The economy continues to chug along. A solid economy is great for business, but it also tightens the hiring market and makes it more difficult to hire top talent. One approach you can take is exploring and understanding why people leave jobs and how you can capitalize on that knowledge.

The Boss Issue

“People don’t quit jobs, they quit bosses.”

This quote has been repeated so many times because it resonates with so many of us. There is nothing as demoralizing as a boss who doesn’t inspire you, or worse, mistreats you. There have been countless blog posts and articles written about it, but there is one thing usually missing: the responsibility of the company employing the bad boss.

Bad bosses don’t come out of nowhere. They are hired, nurtured, and promoted. And most companies know when a supervisor is unpopular – these things are not secret. If your company has such an issue you have a few choices:

  1. Deal with the situation and coach your ‘bad boss’ on how to become an inspiring leader. Most people don’t set out to be demoralizing. The buck, at the end of the day, rests with the company.
  2. Ignore the situation and allow your great employees to leave.
  3. Fire the bad boss. This step is only fair after you’ve tried to help your bad boss transform into a good one.

If your organization has great bosses you have a great asset. Use that asset when you’re seeking candidates. Make sure that they hear from your current employees about their great bosses, whether that’s on social media or in a second round interview.

Lacking Opportunity for Growth

87 percent of Millennials say growth opportunities in a job are vital, and this desire for professional development spans all generations. Not only will offering growth opportunities help you attract new talent, it will help you create an energized, optimistic work environment and therefore retain the good talent you already have. Here are some approaches you can take:

Offer pathways to advancement. From the very beginning make advancement part of the open conversation you have with candidates and existing employees. Talk to them about where they’d like to see themselves a few years down the road and discuss with them ways they can add the skills they need to get there while doing the job they’re hired for. Match them with mentors who have the skills and experience they desire, which will make them feel that there is a track for them upwards within your organization.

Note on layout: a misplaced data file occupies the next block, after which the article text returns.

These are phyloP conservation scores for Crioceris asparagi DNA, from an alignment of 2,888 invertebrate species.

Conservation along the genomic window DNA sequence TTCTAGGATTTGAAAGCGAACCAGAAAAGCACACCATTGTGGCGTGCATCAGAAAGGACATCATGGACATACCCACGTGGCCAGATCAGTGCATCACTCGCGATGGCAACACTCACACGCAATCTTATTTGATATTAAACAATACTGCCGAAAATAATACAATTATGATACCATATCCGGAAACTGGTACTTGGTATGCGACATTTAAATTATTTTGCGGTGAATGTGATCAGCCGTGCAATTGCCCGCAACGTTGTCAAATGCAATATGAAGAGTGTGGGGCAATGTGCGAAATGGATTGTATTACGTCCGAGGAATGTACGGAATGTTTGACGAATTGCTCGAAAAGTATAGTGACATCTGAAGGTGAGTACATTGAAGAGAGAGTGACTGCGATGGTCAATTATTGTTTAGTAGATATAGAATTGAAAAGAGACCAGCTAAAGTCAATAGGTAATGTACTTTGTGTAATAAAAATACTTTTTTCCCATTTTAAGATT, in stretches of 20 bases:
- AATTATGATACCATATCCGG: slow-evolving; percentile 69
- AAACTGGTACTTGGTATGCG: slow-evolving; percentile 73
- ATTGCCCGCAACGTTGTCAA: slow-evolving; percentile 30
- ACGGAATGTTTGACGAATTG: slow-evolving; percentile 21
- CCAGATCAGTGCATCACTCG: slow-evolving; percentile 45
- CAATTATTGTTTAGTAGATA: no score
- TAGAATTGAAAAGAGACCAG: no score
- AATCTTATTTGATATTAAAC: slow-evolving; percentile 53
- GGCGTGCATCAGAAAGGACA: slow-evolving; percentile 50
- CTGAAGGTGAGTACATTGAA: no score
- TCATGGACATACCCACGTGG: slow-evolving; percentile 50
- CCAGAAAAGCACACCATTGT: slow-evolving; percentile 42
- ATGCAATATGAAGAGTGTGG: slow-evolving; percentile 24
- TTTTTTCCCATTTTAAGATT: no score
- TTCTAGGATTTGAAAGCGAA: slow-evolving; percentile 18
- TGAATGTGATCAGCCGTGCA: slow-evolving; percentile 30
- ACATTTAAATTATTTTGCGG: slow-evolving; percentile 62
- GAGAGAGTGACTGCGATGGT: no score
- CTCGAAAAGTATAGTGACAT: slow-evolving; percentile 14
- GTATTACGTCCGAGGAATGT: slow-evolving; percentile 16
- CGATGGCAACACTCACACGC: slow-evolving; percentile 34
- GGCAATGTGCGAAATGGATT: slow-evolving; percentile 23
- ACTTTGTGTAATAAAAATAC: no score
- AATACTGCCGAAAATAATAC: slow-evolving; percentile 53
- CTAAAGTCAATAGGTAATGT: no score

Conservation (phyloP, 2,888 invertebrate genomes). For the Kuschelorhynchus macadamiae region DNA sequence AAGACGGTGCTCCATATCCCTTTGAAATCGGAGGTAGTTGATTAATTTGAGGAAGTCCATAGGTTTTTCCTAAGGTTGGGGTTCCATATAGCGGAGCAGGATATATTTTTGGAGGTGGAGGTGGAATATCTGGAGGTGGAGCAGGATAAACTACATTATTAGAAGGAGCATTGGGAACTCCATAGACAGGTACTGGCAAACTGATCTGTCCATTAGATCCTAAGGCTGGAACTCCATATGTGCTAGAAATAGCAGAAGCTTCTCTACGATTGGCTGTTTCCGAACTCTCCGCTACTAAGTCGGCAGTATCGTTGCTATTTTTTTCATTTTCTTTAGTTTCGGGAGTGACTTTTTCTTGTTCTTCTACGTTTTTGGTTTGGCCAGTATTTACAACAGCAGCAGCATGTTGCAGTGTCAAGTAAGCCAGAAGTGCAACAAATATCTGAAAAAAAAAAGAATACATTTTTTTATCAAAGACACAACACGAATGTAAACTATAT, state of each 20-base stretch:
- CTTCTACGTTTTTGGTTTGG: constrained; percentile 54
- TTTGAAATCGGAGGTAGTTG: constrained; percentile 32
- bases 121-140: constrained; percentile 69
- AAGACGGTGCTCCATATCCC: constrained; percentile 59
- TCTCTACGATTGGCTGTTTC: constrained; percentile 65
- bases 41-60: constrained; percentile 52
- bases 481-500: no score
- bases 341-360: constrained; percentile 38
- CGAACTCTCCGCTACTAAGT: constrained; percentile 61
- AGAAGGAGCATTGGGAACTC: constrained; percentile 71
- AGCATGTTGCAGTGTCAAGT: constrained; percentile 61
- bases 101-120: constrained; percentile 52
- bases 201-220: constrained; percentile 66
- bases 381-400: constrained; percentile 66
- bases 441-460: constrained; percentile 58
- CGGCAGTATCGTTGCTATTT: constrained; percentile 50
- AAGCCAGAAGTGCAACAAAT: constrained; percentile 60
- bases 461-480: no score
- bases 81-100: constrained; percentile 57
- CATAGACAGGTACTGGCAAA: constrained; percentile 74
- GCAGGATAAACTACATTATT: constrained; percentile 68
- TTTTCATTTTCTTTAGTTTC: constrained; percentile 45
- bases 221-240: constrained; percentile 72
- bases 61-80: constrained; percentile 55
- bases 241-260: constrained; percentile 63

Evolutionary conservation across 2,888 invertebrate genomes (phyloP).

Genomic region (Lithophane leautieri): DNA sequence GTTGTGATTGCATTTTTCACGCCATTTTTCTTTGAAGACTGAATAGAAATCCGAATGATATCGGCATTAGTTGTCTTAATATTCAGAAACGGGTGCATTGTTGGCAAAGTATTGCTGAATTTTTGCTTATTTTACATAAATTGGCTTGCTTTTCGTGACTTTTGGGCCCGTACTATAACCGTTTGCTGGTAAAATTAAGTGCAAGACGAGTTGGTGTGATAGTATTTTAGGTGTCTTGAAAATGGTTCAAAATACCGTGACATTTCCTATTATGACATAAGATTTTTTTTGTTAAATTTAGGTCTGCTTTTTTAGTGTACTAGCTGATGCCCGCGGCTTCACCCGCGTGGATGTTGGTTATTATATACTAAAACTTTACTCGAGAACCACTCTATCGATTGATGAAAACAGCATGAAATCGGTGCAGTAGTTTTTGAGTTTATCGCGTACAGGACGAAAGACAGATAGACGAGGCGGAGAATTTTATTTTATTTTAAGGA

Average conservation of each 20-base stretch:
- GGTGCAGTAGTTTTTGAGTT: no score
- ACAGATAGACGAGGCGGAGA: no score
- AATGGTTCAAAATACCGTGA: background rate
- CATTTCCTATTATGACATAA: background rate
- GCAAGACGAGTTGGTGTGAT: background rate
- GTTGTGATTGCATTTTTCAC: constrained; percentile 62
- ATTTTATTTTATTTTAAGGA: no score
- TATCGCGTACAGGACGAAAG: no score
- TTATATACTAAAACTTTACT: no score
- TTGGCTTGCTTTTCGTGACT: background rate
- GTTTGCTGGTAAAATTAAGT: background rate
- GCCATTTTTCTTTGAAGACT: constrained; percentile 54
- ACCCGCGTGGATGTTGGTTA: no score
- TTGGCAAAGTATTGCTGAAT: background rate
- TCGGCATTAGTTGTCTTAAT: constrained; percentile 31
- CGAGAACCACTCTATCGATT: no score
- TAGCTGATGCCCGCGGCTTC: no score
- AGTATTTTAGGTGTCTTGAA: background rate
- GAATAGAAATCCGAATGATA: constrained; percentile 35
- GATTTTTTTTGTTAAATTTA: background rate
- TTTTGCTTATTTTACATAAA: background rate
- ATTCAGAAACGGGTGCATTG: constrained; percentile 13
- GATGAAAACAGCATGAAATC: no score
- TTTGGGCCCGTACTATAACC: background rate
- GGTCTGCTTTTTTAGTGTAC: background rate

Provide professional growth programs they can access. The best talent sees themselves on a continual projectile, moving forward and deepening their abilities as they go. Employees have a clear sense of how fast the job market is changing, and there is stress around the idea that they may be “left behind” if their skills become outdated. You can ease this tension and ensure that your employees have cutting-edge skills by providing programs for them to develop professionally. These may be formal workshops, on the jobs mentoring by a peer or superior, college courses or certifications, and even job shadowing.

Better Pay is Still a Key Draw

Much is written in the career sector about all of the things that motivate employees but the fact is that better pay is a big positive. When an employee is paid below what they believe they’re owed, or worse, below what they’d get elsewhere, they read that as being unappreciated. You must offer a competitive salary in order to draw the best talent, and if you do, make sure that it is clear on your job postings.

Don’t Think the Employed Want to Stay Put

74 percent of employees, even those happy at their place of employment, are open to a new job. With the last decade’s economic up and downs and the evaporation of the lifelong career, many people go through their work life with one eye on job boards. Just because someone hasn’t put their resume out there doesn’t mean they aren’t open to coming on board your company. Write your job postings with that in mind, and make it clear that their application is totally confidential.

The Benefits Matter, A Lot

Every time you turn on the news or open social media there is a story about the state of US healthcare. Don’t think that escapes the candidates you’re trying to attract. We are all one lay off away from having health care that is too expensive, and employees name medical coverage is still the most important benefit you can offer. This benefit is so important you can draw good employees away from companies not offering it.

When They Leave You

Sometimes you’re the hunter, and sometimes you’re the hunted. You may do everything right and provide an outstanding work environment and still lose great talent to another company. There are times it can be devastating personally to a boss or company who feels that they gave their employee everything they had. Set your feelings of betrayal or disappointment aside so you do not lose the opportunity to learn as much as you can from your departing employee. Make sure you set up an exit interview and let them know that they are doing you a favor by being transparent. Sometimes there are things employees won’t tell you until they have landed a new job, and sometimes those pieces information are powerful. Learn as much as you can so that you can use it to make adjustments when you are on the search to replace that great talent.

It’s a competitive job market, but you can learn by understanding why employees leave companies, and make it less likely that it will happen to you.